“Let me tell you an anecdote, and this I think is important,” begins Dr. Helen Torley, president and CEO of Halozyme Therapeutics. The subject of the upcoming feature article in Life Science Leader’s January 2019 issue, Torley was sharing about her passion for cancer drug development, when she recalled a previous experience. “I was at Onyx Pharmaceuticals, and I helped somebody who worked for another pharma company, based in the UK,” she remembers. “His father was diagnosed with multiple myeloma, and the drug we had developed at Onyx (i.e., Kyprolis), wasn’t available in the UK at that time.” But through the company’s early access program Torley was able to get him “early access and appropriate use of the drug.” A few years later, while working at Halozyme, she recalls receiving a note which stated, “My dad had to stop Kyprolis six months ago.” Apparently, his father had been on the medication for about 18 months. He went on to say, “But he was then able to go on daratumumab, and after six months had a complete response, and no longer has active disease. Without Kyprolis and your help, my father would have likely died and never had the chance to have this complete response to daratumumab, which turned out to be the drug he needed.”
“I felt so happy,” shares Torley. “This is what we are trying to do, give every benefit that keeps patients living just a little bit longer, so they have a chance for someone to discover the drug that’s just right for their disease.” The CEO says that at the time Halozyme had about five people working in oncology. “We were recruiting moving people to new roles and so I shared the note with everyone, as I wanted them to understand why what we do can make such a difference,” she states.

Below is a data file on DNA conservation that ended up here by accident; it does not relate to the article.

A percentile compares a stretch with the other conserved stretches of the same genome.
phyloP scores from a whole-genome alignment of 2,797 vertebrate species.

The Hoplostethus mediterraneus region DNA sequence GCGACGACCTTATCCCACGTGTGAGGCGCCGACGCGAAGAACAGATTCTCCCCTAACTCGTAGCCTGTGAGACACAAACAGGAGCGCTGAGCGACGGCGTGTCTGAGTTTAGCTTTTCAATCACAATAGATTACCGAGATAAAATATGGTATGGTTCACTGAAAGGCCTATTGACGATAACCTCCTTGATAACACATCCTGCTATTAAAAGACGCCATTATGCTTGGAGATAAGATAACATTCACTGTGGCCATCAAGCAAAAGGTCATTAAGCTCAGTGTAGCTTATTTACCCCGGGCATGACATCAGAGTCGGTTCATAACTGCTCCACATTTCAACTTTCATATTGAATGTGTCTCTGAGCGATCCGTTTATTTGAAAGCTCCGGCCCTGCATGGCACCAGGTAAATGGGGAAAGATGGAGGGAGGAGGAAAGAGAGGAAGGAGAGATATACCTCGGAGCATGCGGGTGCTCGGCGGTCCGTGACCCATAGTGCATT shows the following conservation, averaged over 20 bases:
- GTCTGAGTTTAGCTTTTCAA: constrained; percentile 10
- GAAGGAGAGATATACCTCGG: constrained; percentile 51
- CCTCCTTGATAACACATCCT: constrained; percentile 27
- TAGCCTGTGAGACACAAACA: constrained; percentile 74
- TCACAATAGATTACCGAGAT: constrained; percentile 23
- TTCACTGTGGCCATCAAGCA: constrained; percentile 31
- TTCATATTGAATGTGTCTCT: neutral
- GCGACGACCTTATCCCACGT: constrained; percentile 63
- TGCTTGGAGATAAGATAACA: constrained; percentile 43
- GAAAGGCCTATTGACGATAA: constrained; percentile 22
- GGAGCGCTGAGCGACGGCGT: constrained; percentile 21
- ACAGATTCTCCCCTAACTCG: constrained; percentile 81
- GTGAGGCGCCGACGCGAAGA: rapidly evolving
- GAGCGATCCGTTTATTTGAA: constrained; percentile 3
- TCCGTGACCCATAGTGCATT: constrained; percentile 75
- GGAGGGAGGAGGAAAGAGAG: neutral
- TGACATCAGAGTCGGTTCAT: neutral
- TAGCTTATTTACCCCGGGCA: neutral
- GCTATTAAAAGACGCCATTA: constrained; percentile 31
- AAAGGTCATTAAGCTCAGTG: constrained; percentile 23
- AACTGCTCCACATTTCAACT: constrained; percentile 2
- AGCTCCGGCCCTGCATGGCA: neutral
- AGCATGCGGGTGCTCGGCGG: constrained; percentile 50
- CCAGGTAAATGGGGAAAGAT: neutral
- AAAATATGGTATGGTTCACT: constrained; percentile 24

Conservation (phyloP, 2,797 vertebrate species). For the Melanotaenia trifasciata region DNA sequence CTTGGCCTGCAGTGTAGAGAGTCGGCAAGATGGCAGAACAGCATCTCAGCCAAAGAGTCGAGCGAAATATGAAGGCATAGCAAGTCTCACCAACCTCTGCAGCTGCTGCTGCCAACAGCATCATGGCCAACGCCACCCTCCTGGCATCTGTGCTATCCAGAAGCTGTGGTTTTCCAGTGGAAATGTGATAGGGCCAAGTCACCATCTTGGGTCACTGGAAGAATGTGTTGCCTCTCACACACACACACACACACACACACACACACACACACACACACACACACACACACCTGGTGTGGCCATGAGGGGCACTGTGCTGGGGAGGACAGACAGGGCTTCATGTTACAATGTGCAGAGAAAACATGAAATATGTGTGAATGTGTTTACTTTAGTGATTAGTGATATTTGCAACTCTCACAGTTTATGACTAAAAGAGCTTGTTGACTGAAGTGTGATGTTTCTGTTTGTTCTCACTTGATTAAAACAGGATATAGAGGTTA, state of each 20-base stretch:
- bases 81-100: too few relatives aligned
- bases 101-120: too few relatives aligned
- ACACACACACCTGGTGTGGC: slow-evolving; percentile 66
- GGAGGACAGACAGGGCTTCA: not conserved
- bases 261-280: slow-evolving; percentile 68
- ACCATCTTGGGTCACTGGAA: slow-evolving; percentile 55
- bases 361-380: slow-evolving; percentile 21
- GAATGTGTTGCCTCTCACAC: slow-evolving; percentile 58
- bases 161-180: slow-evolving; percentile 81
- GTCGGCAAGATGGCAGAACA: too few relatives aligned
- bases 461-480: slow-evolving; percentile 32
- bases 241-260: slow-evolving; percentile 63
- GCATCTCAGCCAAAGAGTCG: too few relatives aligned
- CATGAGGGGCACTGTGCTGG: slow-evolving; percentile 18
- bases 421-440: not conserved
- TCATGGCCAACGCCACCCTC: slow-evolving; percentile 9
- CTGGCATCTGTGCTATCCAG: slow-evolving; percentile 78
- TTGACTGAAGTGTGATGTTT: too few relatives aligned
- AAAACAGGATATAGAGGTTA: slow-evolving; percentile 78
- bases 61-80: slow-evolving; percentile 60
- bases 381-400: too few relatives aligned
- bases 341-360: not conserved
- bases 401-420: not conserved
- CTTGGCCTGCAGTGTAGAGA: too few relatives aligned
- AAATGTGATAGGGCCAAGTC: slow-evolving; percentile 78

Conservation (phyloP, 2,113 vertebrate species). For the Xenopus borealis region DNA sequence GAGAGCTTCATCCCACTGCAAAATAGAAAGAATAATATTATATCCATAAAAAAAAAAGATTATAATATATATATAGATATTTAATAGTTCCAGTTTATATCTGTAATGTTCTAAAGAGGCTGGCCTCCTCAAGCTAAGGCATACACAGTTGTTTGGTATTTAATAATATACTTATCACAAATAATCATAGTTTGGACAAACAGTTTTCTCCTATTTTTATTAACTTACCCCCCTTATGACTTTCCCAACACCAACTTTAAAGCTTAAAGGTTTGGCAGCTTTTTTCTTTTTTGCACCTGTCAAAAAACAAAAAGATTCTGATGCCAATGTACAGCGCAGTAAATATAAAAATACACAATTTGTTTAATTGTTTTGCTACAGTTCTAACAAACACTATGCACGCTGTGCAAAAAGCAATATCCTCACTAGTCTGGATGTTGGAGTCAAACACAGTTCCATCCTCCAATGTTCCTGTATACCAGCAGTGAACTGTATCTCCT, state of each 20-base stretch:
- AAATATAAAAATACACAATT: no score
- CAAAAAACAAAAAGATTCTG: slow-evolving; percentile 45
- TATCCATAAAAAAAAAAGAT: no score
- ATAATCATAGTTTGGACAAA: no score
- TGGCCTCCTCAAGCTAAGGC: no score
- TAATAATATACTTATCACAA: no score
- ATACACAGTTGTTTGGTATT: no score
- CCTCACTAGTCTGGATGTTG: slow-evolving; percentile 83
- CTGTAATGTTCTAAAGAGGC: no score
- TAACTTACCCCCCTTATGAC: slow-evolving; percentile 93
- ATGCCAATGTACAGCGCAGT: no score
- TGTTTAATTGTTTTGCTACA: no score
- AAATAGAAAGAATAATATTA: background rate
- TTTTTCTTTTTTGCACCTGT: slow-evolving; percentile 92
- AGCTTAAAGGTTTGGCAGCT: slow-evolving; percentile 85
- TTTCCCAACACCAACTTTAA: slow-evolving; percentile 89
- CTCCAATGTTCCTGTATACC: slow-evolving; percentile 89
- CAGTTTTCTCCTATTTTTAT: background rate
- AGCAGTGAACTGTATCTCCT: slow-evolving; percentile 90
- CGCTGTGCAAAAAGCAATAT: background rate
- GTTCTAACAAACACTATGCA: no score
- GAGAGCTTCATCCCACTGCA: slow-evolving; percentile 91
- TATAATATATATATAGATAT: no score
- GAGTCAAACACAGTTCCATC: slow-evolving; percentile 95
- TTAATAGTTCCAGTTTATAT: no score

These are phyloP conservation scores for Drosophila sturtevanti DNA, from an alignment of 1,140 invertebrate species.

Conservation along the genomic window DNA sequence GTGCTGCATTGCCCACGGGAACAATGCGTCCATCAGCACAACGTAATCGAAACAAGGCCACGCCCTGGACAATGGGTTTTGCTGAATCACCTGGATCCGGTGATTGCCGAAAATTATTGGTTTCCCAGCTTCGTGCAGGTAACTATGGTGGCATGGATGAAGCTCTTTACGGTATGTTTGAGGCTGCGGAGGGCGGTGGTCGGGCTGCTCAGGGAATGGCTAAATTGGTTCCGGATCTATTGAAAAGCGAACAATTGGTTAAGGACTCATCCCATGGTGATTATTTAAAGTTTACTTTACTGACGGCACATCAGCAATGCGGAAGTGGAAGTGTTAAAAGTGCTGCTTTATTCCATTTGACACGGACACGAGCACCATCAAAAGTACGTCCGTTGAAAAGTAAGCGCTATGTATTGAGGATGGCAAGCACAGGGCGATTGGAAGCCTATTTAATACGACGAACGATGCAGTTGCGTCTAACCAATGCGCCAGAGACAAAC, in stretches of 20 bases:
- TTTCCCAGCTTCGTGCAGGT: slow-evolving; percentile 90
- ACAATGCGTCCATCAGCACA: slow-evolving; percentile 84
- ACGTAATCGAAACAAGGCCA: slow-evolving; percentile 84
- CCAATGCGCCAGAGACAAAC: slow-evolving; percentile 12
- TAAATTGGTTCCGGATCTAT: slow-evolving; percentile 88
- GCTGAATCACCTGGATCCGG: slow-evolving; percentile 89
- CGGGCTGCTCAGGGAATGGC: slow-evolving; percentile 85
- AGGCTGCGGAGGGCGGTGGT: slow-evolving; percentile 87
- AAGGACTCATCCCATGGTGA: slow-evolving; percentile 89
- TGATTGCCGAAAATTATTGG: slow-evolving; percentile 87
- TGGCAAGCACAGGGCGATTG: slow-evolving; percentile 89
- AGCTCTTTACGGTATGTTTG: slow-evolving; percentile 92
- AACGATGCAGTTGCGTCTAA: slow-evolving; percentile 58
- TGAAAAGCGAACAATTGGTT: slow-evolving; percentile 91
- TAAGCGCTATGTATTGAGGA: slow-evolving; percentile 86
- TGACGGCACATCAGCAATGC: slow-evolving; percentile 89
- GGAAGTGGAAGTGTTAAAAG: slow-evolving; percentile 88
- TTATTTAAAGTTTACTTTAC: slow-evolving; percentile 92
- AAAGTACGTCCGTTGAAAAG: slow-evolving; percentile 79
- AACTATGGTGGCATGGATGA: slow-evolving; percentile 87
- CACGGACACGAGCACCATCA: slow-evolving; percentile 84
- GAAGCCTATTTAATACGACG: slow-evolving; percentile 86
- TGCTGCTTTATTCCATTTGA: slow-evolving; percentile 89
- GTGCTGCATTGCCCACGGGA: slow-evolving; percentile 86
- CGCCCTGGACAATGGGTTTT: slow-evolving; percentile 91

For every all-hands meeting at Halozyme, Torley says the company tries to bring in a patient to share their story with employees. “Everyone needs to understand why every effort we make makes a huge difference for patients,” she emphasizes. “Every moment counts, and we need to bring it every day, because these patients know time is short. When you’re in the business we are, keeping everybody in the company connected to the mission of patients is pivotal, because it matters, and employees really respond to that,” she concludes.